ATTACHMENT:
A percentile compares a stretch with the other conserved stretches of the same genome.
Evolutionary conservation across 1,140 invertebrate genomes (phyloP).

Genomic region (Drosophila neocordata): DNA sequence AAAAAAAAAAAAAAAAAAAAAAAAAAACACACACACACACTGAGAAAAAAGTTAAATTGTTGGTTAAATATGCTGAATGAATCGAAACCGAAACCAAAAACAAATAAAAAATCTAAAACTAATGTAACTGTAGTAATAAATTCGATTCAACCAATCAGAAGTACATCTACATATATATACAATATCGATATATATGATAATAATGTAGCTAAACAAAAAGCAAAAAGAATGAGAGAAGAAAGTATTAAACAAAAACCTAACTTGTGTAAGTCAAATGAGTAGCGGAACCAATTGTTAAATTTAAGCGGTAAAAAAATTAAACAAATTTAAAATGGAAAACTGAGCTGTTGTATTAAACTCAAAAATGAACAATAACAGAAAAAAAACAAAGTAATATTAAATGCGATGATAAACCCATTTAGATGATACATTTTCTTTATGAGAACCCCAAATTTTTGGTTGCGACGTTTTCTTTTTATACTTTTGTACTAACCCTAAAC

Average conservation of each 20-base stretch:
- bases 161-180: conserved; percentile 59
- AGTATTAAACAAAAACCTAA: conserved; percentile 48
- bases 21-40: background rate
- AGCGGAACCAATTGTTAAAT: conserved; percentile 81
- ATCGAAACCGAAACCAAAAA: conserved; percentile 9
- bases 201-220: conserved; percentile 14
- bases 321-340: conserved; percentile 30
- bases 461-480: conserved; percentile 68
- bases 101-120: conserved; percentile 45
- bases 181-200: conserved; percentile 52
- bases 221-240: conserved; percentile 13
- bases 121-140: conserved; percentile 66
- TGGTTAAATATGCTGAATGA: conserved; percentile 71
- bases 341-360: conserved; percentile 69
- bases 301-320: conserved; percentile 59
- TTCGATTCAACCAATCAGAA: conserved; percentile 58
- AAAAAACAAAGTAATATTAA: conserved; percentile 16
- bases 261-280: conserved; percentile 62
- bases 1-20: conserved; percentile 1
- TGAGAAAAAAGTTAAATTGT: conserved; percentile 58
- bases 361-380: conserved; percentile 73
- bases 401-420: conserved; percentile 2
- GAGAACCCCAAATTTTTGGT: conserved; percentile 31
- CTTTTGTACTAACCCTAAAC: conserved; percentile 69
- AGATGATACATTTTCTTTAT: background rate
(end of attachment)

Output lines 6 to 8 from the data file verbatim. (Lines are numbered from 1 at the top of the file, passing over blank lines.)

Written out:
- AGTATTAAACAAAAACCTAA: conserved; percentile 48
- bases 21-40: background rate
- AGCGGAACCAATTGTTAAAT: conserved; percentile 81